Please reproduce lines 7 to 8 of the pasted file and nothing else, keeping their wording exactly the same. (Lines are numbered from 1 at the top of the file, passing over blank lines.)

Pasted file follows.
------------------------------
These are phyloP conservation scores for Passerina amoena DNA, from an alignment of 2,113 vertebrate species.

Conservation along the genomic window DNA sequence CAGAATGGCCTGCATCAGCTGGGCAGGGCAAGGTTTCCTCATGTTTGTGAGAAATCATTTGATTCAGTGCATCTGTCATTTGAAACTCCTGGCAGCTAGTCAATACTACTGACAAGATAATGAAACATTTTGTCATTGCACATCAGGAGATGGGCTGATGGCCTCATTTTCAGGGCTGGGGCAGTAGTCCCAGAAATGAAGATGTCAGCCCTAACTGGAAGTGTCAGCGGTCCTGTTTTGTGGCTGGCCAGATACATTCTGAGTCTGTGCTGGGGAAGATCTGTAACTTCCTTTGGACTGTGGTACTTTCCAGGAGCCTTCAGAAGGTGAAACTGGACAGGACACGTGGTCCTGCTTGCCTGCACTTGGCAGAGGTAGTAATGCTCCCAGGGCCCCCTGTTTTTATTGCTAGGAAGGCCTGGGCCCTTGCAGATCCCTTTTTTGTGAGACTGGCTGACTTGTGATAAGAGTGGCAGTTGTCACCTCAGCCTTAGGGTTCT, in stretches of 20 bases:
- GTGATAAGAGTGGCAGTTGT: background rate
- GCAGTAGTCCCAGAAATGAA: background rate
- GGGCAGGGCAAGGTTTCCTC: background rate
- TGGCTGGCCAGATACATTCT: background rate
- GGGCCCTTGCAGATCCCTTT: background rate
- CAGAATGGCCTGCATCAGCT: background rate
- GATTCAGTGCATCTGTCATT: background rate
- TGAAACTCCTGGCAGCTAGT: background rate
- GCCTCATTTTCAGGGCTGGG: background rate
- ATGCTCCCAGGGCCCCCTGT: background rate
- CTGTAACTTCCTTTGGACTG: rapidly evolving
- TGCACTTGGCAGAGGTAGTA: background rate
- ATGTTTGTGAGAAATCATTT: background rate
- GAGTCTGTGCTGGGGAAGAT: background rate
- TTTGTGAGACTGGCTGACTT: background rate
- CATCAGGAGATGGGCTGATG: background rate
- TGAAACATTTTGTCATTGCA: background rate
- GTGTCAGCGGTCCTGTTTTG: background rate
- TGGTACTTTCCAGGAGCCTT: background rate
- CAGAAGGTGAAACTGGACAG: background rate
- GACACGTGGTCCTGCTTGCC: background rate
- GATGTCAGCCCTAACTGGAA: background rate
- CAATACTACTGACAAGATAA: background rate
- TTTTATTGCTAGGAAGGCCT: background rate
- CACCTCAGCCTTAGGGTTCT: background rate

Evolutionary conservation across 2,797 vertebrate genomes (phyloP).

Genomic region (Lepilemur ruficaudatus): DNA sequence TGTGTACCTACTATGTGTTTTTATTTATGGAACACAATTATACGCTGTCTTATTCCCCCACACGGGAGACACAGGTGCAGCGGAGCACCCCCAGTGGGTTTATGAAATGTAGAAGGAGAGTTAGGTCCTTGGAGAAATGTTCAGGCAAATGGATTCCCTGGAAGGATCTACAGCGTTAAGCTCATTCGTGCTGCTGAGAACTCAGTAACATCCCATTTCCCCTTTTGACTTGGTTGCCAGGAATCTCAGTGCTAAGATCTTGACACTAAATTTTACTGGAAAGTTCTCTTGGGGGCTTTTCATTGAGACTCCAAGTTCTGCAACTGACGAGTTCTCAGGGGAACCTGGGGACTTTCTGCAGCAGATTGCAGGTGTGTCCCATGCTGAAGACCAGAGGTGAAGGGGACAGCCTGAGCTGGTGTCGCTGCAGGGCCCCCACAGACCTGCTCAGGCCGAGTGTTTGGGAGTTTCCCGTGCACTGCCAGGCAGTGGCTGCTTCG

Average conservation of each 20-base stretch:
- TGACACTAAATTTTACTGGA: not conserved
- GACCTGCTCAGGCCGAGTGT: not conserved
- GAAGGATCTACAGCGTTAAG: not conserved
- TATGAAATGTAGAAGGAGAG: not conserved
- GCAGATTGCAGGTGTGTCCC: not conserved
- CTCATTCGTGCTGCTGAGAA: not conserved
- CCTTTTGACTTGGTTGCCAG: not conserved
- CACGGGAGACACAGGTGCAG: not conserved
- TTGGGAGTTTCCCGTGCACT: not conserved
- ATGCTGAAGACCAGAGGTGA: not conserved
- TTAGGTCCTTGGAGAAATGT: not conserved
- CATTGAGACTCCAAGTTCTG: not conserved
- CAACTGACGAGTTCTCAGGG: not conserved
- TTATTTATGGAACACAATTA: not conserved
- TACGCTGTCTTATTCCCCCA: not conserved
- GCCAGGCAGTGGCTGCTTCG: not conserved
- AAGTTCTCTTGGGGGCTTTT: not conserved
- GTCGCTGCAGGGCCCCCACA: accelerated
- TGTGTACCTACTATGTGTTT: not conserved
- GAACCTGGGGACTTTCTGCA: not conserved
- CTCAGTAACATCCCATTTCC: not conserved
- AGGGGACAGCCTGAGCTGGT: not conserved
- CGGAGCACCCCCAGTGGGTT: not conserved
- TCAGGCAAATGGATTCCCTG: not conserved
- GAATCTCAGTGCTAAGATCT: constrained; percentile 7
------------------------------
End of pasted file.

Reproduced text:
- GGGCCCTTGCAGATCCCTTT: background rate
- CAGAATGGCCTGCATCAGCT: background rate